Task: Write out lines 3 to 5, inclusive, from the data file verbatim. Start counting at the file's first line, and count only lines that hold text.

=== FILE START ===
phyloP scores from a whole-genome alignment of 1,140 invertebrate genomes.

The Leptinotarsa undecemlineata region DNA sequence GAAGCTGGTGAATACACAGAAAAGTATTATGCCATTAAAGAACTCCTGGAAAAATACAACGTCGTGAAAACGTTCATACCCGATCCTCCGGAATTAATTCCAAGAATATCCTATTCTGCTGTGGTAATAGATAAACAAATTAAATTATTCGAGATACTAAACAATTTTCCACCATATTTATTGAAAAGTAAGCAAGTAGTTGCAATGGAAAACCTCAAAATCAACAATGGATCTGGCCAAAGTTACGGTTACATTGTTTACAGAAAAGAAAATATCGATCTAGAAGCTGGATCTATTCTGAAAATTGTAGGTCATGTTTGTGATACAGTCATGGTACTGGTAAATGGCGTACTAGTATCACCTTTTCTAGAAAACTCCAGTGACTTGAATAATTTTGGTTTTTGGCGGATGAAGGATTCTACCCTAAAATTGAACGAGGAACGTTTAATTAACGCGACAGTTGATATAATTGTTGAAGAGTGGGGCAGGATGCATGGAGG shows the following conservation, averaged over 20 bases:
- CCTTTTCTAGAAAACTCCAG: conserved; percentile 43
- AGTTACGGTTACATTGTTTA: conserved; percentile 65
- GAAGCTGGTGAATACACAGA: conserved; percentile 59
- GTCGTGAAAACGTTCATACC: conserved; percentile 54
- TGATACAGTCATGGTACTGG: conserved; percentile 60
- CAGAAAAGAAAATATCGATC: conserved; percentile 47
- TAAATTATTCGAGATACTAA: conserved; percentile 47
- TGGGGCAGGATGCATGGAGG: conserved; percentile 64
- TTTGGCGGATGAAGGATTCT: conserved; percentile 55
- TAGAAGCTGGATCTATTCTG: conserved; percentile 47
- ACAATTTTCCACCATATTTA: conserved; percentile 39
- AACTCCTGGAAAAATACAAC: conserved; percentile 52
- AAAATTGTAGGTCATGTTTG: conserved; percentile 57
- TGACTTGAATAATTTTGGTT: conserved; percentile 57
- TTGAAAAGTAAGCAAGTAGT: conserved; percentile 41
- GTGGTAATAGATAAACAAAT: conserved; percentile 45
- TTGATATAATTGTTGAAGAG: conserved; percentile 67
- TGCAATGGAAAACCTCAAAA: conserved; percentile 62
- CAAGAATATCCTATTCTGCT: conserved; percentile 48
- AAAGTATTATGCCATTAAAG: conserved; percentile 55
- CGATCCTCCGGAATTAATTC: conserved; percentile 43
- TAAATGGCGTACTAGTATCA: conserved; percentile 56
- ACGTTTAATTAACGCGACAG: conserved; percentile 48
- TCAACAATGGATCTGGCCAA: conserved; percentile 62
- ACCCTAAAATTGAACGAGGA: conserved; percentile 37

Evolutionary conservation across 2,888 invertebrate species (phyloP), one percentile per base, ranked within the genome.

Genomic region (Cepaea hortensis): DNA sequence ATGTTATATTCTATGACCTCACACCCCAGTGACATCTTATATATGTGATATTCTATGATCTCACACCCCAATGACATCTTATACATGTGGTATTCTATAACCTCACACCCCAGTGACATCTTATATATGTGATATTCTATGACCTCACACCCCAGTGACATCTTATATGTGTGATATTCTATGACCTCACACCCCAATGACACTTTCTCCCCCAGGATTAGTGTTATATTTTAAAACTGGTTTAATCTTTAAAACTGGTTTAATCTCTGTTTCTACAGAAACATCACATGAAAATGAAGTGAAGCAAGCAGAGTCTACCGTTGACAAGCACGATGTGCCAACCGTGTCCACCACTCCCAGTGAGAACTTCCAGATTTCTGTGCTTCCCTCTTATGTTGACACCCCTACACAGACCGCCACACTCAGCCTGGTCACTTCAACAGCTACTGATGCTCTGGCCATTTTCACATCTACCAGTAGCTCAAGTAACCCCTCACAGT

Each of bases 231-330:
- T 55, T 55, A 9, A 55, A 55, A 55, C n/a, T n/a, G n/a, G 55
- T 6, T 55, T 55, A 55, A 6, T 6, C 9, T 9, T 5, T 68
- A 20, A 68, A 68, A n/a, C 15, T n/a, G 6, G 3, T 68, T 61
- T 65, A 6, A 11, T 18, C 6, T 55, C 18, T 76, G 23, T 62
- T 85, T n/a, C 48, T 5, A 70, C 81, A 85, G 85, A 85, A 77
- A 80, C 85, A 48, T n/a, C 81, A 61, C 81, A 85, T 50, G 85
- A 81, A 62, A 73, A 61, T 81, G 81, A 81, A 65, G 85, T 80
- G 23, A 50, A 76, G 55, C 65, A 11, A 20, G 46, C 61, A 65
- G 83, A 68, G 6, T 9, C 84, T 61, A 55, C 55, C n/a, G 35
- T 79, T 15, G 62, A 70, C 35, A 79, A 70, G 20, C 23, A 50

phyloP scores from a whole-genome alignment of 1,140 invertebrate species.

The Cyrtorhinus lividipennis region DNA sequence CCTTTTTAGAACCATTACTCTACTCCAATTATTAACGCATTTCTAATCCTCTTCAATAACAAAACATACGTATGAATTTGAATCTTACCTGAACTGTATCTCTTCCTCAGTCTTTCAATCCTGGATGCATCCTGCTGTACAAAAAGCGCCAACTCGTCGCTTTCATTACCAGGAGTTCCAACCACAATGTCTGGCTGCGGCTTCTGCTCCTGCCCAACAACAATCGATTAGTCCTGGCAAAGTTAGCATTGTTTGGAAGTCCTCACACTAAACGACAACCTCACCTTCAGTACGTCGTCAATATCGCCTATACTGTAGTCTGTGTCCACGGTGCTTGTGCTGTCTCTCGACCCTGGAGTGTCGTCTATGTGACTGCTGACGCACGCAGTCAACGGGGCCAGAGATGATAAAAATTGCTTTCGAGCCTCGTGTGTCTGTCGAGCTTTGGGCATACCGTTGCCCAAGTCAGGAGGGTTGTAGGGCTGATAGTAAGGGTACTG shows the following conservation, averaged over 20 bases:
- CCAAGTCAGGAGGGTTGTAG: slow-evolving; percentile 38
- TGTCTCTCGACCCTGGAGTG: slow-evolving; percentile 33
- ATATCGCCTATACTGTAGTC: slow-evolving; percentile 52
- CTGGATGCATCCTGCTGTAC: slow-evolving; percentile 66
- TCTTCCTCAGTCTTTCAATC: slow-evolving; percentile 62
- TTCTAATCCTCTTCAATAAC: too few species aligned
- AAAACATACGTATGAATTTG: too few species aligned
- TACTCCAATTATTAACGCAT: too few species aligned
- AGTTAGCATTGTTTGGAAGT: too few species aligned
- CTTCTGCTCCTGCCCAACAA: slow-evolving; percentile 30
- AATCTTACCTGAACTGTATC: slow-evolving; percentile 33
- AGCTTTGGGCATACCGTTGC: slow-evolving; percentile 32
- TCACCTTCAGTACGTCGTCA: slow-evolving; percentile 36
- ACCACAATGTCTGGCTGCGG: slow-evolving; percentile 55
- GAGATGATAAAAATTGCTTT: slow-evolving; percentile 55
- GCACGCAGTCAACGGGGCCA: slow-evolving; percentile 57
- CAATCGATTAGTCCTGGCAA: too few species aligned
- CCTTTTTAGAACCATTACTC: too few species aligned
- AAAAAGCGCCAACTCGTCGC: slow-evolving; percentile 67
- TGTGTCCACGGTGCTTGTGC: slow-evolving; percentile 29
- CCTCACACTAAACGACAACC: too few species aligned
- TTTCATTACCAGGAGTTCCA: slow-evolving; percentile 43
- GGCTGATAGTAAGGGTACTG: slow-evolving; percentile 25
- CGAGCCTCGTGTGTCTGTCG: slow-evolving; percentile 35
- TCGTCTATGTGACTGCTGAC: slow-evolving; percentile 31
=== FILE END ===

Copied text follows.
- CCTTTTCTAGAAAACTCCAG: conserved; percentile 43
- AGTTACGGTTACATTGTTTA: conserved; percentile 65
- GAAGCTGGTGAATACACAGA: conserved; percentile 59